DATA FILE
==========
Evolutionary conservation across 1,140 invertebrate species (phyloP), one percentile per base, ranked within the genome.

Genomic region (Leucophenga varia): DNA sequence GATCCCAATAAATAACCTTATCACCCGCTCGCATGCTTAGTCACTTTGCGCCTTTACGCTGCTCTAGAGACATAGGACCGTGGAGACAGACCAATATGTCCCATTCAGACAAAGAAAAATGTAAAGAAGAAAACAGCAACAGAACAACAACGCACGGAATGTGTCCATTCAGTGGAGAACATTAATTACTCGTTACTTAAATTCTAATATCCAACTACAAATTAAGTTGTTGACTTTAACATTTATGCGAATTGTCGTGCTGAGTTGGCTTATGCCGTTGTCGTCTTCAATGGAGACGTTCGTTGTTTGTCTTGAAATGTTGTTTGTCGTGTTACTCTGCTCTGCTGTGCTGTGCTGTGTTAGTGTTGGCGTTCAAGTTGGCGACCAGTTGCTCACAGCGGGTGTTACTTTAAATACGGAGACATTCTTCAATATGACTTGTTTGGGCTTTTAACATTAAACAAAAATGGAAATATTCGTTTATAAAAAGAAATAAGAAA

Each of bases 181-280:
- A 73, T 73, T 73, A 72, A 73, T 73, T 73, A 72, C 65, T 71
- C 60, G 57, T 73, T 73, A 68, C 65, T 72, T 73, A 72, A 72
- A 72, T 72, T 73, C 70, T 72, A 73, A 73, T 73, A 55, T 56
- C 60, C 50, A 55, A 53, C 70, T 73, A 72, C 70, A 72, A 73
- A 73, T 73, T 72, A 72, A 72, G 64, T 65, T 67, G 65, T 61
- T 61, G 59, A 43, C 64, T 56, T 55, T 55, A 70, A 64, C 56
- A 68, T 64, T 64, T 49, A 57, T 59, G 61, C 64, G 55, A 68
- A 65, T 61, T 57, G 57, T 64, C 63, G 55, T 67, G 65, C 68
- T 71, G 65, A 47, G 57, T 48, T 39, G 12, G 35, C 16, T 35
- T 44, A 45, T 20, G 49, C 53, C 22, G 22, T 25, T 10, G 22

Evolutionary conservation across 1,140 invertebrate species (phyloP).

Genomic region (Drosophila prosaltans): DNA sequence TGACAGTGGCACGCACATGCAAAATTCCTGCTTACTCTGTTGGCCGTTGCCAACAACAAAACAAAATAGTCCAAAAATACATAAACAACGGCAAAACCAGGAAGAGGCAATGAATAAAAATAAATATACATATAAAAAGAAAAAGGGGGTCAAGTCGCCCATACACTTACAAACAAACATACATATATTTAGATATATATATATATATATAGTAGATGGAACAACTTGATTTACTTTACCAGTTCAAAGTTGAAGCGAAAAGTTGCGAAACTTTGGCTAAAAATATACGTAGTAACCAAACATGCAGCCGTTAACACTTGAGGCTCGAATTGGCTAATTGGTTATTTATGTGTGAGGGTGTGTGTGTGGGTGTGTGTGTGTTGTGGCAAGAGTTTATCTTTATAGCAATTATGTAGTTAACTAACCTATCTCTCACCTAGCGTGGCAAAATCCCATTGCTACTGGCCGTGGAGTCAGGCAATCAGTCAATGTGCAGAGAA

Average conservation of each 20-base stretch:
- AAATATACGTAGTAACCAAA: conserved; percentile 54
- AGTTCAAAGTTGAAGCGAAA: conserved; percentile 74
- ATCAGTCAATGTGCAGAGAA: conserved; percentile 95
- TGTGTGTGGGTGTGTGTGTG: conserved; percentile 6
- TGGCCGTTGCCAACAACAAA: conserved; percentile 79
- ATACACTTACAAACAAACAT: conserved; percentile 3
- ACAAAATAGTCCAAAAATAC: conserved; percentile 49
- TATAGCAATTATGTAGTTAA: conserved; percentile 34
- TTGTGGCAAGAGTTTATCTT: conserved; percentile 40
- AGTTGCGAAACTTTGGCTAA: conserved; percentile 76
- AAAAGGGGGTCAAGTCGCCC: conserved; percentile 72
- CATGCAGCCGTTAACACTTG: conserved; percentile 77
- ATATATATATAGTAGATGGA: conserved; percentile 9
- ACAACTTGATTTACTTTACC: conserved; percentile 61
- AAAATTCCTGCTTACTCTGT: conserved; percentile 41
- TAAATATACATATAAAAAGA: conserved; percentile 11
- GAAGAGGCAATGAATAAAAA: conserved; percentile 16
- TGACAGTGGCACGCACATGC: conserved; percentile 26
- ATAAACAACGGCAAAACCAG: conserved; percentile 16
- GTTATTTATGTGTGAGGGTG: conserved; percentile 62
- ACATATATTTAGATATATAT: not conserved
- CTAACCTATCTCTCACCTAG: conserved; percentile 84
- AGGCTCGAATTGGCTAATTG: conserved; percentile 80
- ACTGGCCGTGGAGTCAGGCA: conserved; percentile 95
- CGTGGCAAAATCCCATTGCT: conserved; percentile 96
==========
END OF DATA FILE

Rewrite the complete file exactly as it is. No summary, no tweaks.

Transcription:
Evolutionary conservation across 1,140 invertebrate species (phyloP), one percentile per base, ranked within the genome.

Genomic region (Leucophenga varia): DNA sequence GATCCCAATAAATAACCTTATCACCCGCTCGCATGCTTAGTCACTTTGCGCCTTTACGCTGCTCTAGAGACATAGGACCGTGGAGACAGACCAATATGTCCCATTCAGACAAAGAAAAATGTAAAGAAGAAAACAGCAACAGAACAACAACGCACGGAATGTGTCCATTCAGTGGAGAACATTAATTACTCGTTACTTAAATTCTAATATCCAACTACAAATTAAGTTGTTGACTTTAACATTTATGCGAATTGTCGTGCTGAGTTGGCTTATGCCGTTGTCGTCTTCAATGGAGACGTTCGTTGTTTGTCTTGAAATGTTGTTTGTCGTGTTACTCTGCTCTGCTGTGCTGTGCTGTGTTAGTGTTGGCGTTCAAGTTGGCGACCAGTTGCTCACAGCGGGTGTTACTTTAAATACGGAGACATTCTTCAATATGACTTGTTTGGGCTTTTAACATTAAACAAAAATGGAAATATTCGTTTATAAAAAGAAATAAGAAA

Each of bases 181-280:
- A 73, T 73, T 73, A 72, A 73, T 73, T 73, A 72, C 65, T 71
- C 60, G 57, T 73, T 73, A 68, C 65, T 72, T 73, A 72, A 72
- A 72, T 72, T 73, C 70, T 72, A 73, A 73, T 73, A 55, T 56
- C 60, C 50, A 55, A 53, C 70, T 73, A 72, C 70, A 72, A 73
- A 73, T 73, T 72, A 72, A 72, G 64, T 65, T 67, G 65, T 61
- T 61, G 59, A 43, C 64, T 56, T 55, T 55, A 70, A 64, C 56
- A 68, T 64, T 64, T 49, A 57, T 59, G 61, C 64, G 55, A 68
- A 65, T 61, T 57, G 57, T 64, C 63, G 55, T 67, G 65, C 68
- T 71, G 65, A 47, G 57, T 48, T 39, G 12, G 35, C 16, T 35
- T 44, A 45, T 20, G 49, C 53, C 22, G 22, T 25, T 10, G 22

Evolutionary conservation across 1,140 invertebrate species (phyloP).

Genomic region (Drosophila prosaltans): DNA sequence TGACAGTGGCACGCACATGCAAAATTCCTGCTTACTCTGTTGGCCGTTGCCAACAACAAAACAAAATAGTCCAAAAATACATAAACAACGGCAAAACCAGGAAGAGGCAATGAATAAAAATAAATATACATATAAAAAGAAAAAGGGGGTCAAGTCGCCCATACACTTACAAACAAACATACATATATTTAGATATATATATATATATATAGTAGATGGAACAACTTGATTTACTTTACCAGTTCAAAGTTGAAGCGAAAAGTTGCGAAACTTTGGCTAAAAATATACGTAGTAACCAAACATGCAGCCGTTAACACTTGAGGCTCGAATTGGCTAATTGGTTATTTATGTGTGAGGGTGTGTGTGTGGGTGTGTGTGTGTTGTGGCAAGAGTTTATCTTTATAGCAATTATGTAGTTAACTAACCTATCTCTCACCTAGCGTGGCAAAATCCCATTGCTACTGGCCGTGGAGTCAGGCAATCAGTCAATGTGCAGAGAA

Average conservation of each 20-base stretch:
- AAATATACGTAGTAACCAAA: conserved; percentile 54
- AGTTCAAAGTTGAAGCGAAA: conserved; percentile 74
- ATCAGTCAATGTGCAGAGAA: conserved; percentile 95
- TGTGTGTGGGTGTGTGTGTG: conserved; percentile 6
- TGGCCGTTGCCAACAACAAA: conserved; percentile 79
- ATACACTTACAAACAAACAT: conserved; percentile 3
- ACAAAATAGTCCAAAAATAC: conserved; percentile 49
- TATAGCAATTATGTAGTTAA: conserved; percentile 34
- TTGTGGCAAGAGTTTATCTT: conserved; percentile 40
- AGTTGCGAAACTTTGGCTAA: conserved; percentile 76
- AAAAGGGGGTCAAGTCGCCC: conserved; percentile 72
- CATGCAGCCGTTAACACTTG: conserved; percentile 77
- ATATATATATAGTAGATGGA: conserved; percentile 9
- ACAACTTGATTTACTTTACC: conserved; percentile 61
- AAAATTCCTGCTTACTCTGT: conserved; percentile 41
- TAAATATACATATAAAAAGA: conserved; percentile 11
- GAAGAGGCAATGAATAAAAA: conserved; percentile 16
- TGACAGTGGCACGCACATGC: conserved; percentile 26
- ATAAACAACGGCAAAACCAG: conserved; percentile 16
- GTTATTTATGTGTGAGGGTG: conserved; percentile 62
- ACATATATTTAGATATATAT: not conserved
- CTAACCTATCTCTCACCTAG: conserved; percentile 84
- AGGCTCGAATTGGCTAATTG: conserved; percentile 80
- ACTGGCCGTGGAGTCAGGCA: conserved; percentile 95
- CGTGGCAAAATCCCATTGCT: conserved; percentile 96